State of Texas Rejects Lone Star Groundwater Conservation District’s Proposed Management Plan for Second Time
Austin, Texas — The Texas Water Development Board (TWDB) today rejected Lone Star Groundwater Conservation District’s (the District’s) appeal and instructed them they must have proper aquifer goals in their groundwater management plan for Montgomery County and, by law, those aquifer goals must have been approved by groundwater districts in surrounding counties.
In a letter to Board Members, TWDB Executive Administrator Jeff Walker stated, “Without rules, the District cannot appropriately regulate groundwater production. This inability to regulate does not meet the Legislature’s intent of enabling groundwater conservation districts, as the state’s preferred method of groundwater management, to manage the state’s groundwater resources.”
Texas law requires groundwater conservation districts that share a planning area to jointly approve management goals for the aquifer(s) which they share and to also adopt rules that meet those goals. By law, the District is required to participate in Groundwater Management Area 14 (GMA 14) water planning group to provide for the preservation, conservation, and protection of groundwater reservoirs and “to control subsidence caused by withdrawal of water from groundwater reservoirs or their subdivisions” (Texas Water Code §35.001). GMA 14 is made up of 20 southeast Texas counties including Harris, Montgomery, Fort Bend, Brazoria, Chambers, and Galveston. Groundwater district management plans must be based on the approved modeled available groundwater (MAG) for each county and also the desired future conditions (DFCs) for the aquifer as determined by the GMA 14 planning group. Groundwater Conservation Districts must update their management plans based on these determinations. MAGs and DFCs for Montgomery County were approved in 2010 and in 2016.
In its originally proposed management plan, the District claimed there was no approved DFC and MAG for the aquifers in Montgomery County due to a prior decision by the District to void the 2016 DFC and MAG as part of an attempt to settle ongoing litigation. The TWDB rejected this theory in May and determined the District’s management plan was not administratively complete.
The District was instructed to prepare a management plan that utilizes DFCs and MAGs approved by GMA 14 and includes corresponding objectives and performance standards, and if the District determined the 2016 DFCs were no longer reasonable, then they must use the 2010 DFCs. The District appealed the decision.
Walker’s letter to TWDB Board Members further stated, “But the District cannot submit nonsense and have an approvable management plan. In fulfilling its role of approving management plans and ensuring compliance with statutory intent, the [TWDB] Executive Administrator has a duty to confirm that the required information is complete, meaningful, and verifiable.” Additionally, “Therefore, not only is it reasonable to rely on the 2010 DFCs until the new DFCs have been adopted, the 2010 DFCs must apply as a matter of law.”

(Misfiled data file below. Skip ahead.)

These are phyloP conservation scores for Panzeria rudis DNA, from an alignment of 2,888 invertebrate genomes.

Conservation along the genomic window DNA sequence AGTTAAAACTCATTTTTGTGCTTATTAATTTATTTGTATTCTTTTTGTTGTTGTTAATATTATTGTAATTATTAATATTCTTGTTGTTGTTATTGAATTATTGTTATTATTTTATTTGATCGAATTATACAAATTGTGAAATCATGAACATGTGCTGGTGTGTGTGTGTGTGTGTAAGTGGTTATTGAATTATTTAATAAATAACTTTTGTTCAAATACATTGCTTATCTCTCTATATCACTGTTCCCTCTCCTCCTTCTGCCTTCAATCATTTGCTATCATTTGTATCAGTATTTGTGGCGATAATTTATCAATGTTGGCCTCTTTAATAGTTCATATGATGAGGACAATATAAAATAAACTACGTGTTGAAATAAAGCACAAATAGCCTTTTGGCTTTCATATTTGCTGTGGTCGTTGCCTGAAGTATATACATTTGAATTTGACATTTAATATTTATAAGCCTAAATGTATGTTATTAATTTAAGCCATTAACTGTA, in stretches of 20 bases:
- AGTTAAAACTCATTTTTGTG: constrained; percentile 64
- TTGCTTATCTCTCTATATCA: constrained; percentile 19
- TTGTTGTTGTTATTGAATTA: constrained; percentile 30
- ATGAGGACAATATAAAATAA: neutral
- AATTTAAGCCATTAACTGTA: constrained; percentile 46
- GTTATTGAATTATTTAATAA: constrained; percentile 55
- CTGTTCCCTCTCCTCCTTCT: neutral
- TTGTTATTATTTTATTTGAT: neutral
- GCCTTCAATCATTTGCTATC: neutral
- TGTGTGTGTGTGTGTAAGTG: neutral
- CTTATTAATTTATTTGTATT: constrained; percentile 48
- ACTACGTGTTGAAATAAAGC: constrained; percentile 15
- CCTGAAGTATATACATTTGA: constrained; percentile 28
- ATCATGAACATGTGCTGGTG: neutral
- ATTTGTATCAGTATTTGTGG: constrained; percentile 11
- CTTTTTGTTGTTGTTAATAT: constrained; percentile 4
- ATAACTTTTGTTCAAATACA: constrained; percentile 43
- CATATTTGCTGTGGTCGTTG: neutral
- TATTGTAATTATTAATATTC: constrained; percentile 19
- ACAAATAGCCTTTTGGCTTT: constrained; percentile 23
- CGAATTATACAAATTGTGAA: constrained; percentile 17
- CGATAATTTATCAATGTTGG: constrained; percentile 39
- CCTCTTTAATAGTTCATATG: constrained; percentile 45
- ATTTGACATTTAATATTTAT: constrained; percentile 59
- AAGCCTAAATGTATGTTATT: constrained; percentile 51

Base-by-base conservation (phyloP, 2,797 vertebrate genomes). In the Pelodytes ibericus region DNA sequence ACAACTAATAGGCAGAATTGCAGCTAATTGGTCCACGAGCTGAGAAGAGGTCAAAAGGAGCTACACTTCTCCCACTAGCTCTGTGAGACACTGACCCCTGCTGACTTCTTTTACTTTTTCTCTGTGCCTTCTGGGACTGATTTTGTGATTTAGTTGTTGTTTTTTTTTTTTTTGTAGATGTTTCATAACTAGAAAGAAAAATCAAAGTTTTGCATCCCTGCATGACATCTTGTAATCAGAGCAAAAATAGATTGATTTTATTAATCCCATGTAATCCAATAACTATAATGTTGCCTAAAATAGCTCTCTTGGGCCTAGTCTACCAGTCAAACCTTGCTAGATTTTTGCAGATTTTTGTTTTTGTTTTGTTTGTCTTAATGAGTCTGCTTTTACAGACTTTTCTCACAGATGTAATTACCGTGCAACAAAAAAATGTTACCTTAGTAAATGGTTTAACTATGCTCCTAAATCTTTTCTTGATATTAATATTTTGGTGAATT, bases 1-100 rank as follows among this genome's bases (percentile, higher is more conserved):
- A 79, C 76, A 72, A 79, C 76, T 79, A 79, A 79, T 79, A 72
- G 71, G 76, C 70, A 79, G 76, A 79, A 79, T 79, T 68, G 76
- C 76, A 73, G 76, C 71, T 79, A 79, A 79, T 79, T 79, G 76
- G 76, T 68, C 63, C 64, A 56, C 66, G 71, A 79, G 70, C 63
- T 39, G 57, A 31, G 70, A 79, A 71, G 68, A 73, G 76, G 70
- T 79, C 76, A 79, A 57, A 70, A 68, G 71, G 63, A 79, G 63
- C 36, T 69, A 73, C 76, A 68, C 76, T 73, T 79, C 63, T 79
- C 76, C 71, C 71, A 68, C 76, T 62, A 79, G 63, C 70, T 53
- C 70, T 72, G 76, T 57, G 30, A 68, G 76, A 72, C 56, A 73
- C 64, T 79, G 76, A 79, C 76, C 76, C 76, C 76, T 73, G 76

Numerous local water utilities and community leaders submitted comments to the TWDB urging them to reject the original proposed management plan. These organizations representing a combined customer base of over 3.5 million residents within and adjacent to Montgomery County include the San Jacinto River Authority (SJRA), the Woodlands Water Agency (formally known as the Woodlands Joint Powers Agency), Montgomery County Water Control and Improvement District #1, the North Harris County Regional Water Authority, the West Harris County Regional Water Authority, the Lake Houston Chamber of Commerce, and the City of Houston among others.
“Aquifer over-use has real consequences like land subsidence and water reliability problems,” said Jace Houston General Manager of SJRA. “Many entities plan for our region’s water supply. It takes state, city, county, and regional partners. This ruling by the TWDB tells the District they cannot adopt a plan that is out of sync with all other water entities in the region and ultimately harmful to our water supply.”
One of the major river authorities in Texas, SJRA’s mission is to develop, conserve, and protect the water resources of the San Jacinto River basin. Covering all or part of seven counties, the organization’s jurisdiction includes the entire San Jacinto River watershed, excluding Harris County.